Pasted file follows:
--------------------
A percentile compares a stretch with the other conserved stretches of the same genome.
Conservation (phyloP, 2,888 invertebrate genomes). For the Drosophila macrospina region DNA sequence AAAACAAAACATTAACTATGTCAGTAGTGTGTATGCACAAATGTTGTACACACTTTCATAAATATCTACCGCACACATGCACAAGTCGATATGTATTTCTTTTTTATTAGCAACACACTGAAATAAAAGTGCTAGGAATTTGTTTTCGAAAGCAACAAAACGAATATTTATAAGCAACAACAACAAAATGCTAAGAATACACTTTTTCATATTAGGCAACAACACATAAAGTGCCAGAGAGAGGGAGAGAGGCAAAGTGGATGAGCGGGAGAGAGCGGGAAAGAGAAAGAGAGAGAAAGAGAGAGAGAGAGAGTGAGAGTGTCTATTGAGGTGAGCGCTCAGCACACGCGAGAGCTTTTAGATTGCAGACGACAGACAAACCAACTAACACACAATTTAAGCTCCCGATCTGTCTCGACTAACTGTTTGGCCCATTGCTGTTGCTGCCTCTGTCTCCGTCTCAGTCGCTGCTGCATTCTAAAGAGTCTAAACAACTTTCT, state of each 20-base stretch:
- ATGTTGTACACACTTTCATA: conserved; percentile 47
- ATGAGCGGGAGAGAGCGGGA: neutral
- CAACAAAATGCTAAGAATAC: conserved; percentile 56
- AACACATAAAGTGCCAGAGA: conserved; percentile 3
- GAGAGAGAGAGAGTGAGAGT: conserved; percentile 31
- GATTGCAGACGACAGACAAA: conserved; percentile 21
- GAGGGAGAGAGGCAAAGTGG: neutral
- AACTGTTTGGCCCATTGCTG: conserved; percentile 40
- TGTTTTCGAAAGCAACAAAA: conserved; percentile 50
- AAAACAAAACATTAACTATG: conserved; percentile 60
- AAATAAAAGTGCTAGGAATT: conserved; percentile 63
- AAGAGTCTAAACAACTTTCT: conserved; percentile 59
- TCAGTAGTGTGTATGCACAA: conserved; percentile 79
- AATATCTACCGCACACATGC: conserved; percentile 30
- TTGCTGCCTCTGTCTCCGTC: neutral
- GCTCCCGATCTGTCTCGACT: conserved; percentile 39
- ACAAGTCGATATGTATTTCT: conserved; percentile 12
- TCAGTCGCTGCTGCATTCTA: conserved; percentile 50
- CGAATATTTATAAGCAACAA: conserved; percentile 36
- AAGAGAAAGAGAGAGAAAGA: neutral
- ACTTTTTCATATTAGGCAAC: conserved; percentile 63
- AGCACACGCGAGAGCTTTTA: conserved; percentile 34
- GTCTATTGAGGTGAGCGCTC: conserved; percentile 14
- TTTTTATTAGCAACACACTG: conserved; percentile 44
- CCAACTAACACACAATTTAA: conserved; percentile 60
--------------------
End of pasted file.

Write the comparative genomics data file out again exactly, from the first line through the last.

A percentile compares a stretch with the other conserved stretches of the same genome.
Conservation (phyloP, 2,888 invertebrate genomes). For the Drosophila macrospina region DNA sequence AAAACAAAACATTAACTATGTCAGTAGTGTGTATGCACAAATGTTGTACACACTTTCATAAATATCTACCGCACACATGCACAAGTCGATATGTATTTCTTTTTTATTAGCAACACACTGAAATAAAAGTGCTAGGAATTTGTTTTCGAAAGCAACAAAACGAATATTTATAAGCAACAACAACAAAATGCTAAGAATACACTTTTTCATATTAGGCAACAACACATAAAGTGCCAGAGAGAGGGAGAGAGGCAAAGTGGATGAGCGGGAGAGAGCGGGAAAGAGAAAGAGAGAGAAAGAGAGAGAGAGAGAGTGAGAGTGTCTATTGAGGTGAGCGCTCAGCACACGCGAGAGCTTTTAGATTGCAGACGACAGACAAACCAACTAACACACAATTTAAGCTCCCGATCTGTCTCGACTAACTGTTTGGCCCATTGCTGTTGCTGCCTCTGTCTCCGTCTCAGTCGCTGCTGCATTCTAAAGAGTCTAAACAACTTTCT, state of each 20-base stretch:
- ATGTTGTACACACTTTCATA: conserved; percentile 47
- ATGAGCGGGAGAGAGCGGGA: neutral
- CAACAAAATGCTAAGAATAC: conserved; percentile 56
- AACACATAAAGTGCCAGAGA: conserved; percentile 3
- GAGAGAGAGAGAGTGAGAGT: conserved; percentile 31
- GATTGCAGACGACAGACAAA: conserved; percentile 21
- GAGGGAGAGAGGCAAAGTGG: neutral
- AACTGTTTGGCCCATTGCTG: conserved; percentile 40
- TGTTTTCGAAAGCAACAAAA: conserved; percentile 50
- AAAACAAAACATTAACTATG: conserved; percentile 60
- AAATAAAAGTGCTAGGAATT: conserved; percentile 63
- AAGAGTCTAAACAACTTTCT: conserved; percentile 59
- TCAGTAGTGTGTATGCACAA: conserved; percentile 79
- AATATCTACCGCACACATGC: conserved; percentile 30
- TTGCTGCCTCTGTCTCCGTC: neutral
- GCTCCCGATCTGTCTCGACT: conserved; percentile 39
- ACAAGTCGATATGTATTTCT: conserved; percentile 12
- TCAGTCGCTGCTGCATTCTA: conserved; percentile 50
- CGAATATTTATAAGCAACAA: conserved; percentile 36
- AAGAGAAAGAGAGAGAAAGA: neutral
- ACTTTTTCATATTAGGCAAC: conserved; percentile 63
- AGCACACGCGAGAGCTTTTA: conserved; percentile 34
- GTCTATTGAGGTGAGCGCTC: conserved; percentile 14
- TTTTTATTAGCAACACACTG: conserved; percentile 44
- CCAACTAACACACAATTTAA: conserved; percentile 60